When I first entered the coaching world six years back, I was welcomed with a rude awakening. I was struggling to answer my athletes questions pertaining to why we did things the way we did. For instance, “Why do we go head first into second base on a steal with no runners on, opposed to going in feet first?”. After playing softball at an elite level since the age of 8, it was a shock, and honestly a little disheartening to realize I didn’t know the answer.
Throughout my youth career as a softball player I was lucky enough to always play for coaches who had an immense knowledge base of the game. I was coached at the elite level, with the correct techniques, and strategies, from the get go. I had coaches who knew to call pitches off the plate on a batter with two strikes. I had coaches who knew to push batters back in the box when we were trying to steal second. I had coaches who knew to have their player tag-up at second on fly ball to right field.They always knew the correct pitches to call, defensive positioning to set up, and offensive strategies to employ. I was extremely fortunate to develop my skills under coaches who truly knew the game. I was an athlete who learned how to execute with precision.
Being taught correctly from the very beginning allowed the skills and strategies of the game to become ingrained in me, like they were second nature. I never had to conciously think about what was going on around me; my skills and play executions were more like reactions. Unfortunately, this caused me to miss out on a crucial skill, reading the game in front of me. I developed my talent under coaches who were so knowledgeable, that I didn’t get to learn the cognitive side of the game. My coaches were always calling the plays, and giving direction, so I missed the vital skill of reading the game and making decisions on my own.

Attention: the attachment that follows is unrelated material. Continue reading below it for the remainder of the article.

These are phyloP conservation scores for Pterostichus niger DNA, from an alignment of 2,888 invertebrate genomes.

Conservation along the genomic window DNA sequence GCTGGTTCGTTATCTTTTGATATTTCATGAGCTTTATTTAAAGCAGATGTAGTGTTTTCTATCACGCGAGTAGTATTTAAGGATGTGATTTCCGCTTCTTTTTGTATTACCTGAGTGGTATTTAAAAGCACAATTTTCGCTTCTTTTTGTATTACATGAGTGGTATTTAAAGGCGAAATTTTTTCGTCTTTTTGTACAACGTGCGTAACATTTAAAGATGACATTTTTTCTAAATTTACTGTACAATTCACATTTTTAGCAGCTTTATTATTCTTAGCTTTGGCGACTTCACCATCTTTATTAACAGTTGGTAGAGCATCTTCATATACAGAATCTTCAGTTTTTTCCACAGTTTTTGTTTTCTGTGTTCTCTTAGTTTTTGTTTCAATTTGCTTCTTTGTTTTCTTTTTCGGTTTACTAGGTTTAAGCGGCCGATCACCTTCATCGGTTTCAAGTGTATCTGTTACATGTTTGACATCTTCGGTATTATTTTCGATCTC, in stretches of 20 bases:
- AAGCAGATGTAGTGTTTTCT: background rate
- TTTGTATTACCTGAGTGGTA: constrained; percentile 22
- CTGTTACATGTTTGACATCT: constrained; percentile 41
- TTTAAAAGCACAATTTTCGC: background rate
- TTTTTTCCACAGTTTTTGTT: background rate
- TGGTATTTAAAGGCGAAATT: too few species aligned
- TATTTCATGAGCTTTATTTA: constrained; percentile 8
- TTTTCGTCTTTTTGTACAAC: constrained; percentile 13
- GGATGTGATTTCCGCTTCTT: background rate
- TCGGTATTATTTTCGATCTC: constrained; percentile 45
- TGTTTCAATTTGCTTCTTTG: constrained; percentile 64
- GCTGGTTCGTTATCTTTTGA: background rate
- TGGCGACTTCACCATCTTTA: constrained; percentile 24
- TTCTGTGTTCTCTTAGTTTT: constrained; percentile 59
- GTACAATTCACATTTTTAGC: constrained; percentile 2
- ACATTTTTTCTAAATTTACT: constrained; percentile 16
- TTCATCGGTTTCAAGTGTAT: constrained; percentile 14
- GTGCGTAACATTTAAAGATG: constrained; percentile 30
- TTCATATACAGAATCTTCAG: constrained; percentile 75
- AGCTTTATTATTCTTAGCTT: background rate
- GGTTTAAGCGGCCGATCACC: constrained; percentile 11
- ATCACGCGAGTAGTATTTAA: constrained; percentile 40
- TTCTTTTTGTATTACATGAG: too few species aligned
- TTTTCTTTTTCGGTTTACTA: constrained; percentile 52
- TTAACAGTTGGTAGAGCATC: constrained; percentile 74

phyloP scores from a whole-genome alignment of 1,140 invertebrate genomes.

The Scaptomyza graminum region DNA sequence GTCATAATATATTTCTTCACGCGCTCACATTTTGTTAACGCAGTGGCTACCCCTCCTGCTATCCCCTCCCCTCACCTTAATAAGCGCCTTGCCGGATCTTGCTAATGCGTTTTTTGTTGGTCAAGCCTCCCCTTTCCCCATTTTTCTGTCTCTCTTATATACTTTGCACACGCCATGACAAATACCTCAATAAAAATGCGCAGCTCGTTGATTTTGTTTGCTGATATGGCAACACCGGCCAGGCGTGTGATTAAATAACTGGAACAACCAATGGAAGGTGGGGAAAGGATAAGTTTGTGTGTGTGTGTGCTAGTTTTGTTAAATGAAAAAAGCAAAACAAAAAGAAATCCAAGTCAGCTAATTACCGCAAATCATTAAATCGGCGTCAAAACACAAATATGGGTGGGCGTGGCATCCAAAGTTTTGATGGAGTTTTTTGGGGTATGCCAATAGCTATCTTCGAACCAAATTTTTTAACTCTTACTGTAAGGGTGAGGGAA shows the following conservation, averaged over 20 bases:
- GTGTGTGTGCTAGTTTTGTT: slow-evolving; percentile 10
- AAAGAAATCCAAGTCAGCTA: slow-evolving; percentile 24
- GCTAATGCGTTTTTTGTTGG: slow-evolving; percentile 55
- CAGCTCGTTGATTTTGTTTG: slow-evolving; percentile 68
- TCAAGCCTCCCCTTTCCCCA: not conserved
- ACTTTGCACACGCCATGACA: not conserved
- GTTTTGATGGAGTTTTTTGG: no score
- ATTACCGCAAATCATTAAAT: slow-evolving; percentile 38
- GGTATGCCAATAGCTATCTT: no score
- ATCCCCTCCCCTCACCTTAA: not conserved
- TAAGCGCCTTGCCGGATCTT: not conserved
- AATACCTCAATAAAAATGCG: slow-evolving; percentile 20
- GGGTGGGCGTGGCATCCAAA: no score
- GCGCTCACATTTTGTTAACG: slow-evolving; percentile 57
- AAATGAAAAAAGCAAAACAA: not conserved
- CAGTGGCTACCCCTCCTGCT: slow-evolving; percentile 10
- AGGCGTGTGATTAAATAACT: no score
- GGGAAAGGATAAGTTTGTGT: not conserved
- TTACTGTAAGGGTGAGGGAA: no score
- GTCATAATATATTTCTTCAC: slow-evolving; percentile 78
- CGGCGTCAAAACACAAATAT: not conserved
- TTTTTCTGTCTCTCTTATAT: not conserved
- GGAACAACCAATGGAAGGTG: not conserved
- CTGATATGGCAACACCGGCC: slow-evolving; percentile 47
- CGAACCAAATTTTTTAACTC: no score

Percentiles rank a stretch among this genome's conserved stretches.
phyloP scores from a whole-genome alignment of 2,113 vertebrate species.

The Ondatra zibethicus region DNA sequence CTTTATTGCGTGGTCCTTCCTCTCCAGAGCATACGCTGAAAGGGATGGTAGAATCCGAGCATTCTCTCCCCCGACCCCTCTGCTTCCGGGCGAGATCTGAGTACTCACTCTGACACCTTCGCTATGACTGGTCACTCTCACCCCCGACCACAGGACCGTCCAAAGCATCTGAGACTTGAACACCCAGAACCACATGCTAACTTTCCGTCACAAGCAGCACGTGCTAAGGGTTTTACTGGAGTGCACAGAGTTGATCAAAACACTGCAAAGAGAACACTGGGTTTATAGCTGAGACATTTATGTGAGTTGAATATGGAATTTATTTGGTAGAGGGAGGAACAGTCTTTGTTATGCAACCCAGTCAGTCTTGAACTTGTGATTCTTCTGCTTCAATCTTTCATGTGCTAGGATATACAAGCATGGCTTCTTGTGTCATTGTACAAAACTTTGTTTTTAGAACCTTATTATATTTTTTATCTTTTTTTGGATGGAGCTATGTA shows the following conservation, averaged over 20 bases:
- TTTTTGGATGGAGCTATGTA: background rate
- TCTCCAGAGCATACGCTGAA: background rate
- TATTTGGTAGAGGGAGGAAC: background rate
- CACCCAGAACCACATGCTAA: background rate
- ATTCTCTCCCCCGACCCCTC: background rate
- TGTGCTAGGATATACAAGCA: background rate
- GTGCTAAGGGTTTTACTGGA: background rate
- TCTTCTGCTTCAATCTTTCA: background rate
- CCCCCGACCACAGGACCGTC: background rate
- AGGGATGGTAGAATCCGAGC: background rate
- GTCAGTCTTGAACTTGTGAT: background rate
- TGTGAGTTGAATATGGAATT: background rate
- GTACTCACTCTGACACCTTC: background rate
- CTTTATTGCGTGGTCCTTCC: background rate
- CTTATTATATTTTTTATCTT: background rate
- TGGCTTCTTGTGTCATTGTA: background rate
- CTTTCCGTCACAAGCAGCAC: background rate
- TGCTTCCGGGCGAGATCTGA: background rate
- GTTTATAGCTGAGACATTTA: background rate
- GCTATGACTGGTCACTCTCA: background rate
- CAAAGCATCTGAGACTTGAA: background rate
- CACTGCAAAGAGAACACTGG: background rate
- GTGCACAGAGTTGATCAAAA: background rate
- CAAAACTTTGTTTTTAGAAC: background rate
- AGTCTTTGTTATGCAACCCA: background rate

Coaching has taught me to take my reactions and turn them into words. It has taught me to analyze my ingrained skills and convert them into a tangible lesson for my athletes. The biggest challenge for me has been coaching first base; I know to run when the catcher bobbles a ball, but saying “run” and physically taking off, are two completely different things. It took me a while to hone in on the skill of delivering oral directions on the bases. It was no easy feat, and six years later I’m still learning, analyzing, and converting, but I’m making progress, and that’s what counts!
Coaches, give your athletes the chance to develop the cognitive aspect of this game. It is critical to include the “why” when teaching skills, and developing game strategies. Explain to athletes that pushing batters back in the box makes the throw to second base longer for the catcher. Explain that the throw from right field to third is longer than any other position on the field, which is why we tag up at second base on a fly ball hit to right field. These may seem like minute points to those who have been around the game for some time. However, these little bits of information can make all the difference to your athletes. It can aid in that “click” that we all strive to witness as coaches.Give them the opportunity to employ and execute game situations on their own. Allow them to coach their own teams at practice so they can recognize when it’s smart to bunt, steal, and execute hit and runs. Let the catchers begin to call pitches, let the pitchers begin to call pitches. Remember that trial and error is a fantastic tool to utilize when developing the cognitive aspect of the game. Explaining the mental side of the game, and then allowing them to practice on their own will greatly impact your players ability, and will develop them into well rounded athletes.
Quote of the day:
“Coach is just another word for teacher.”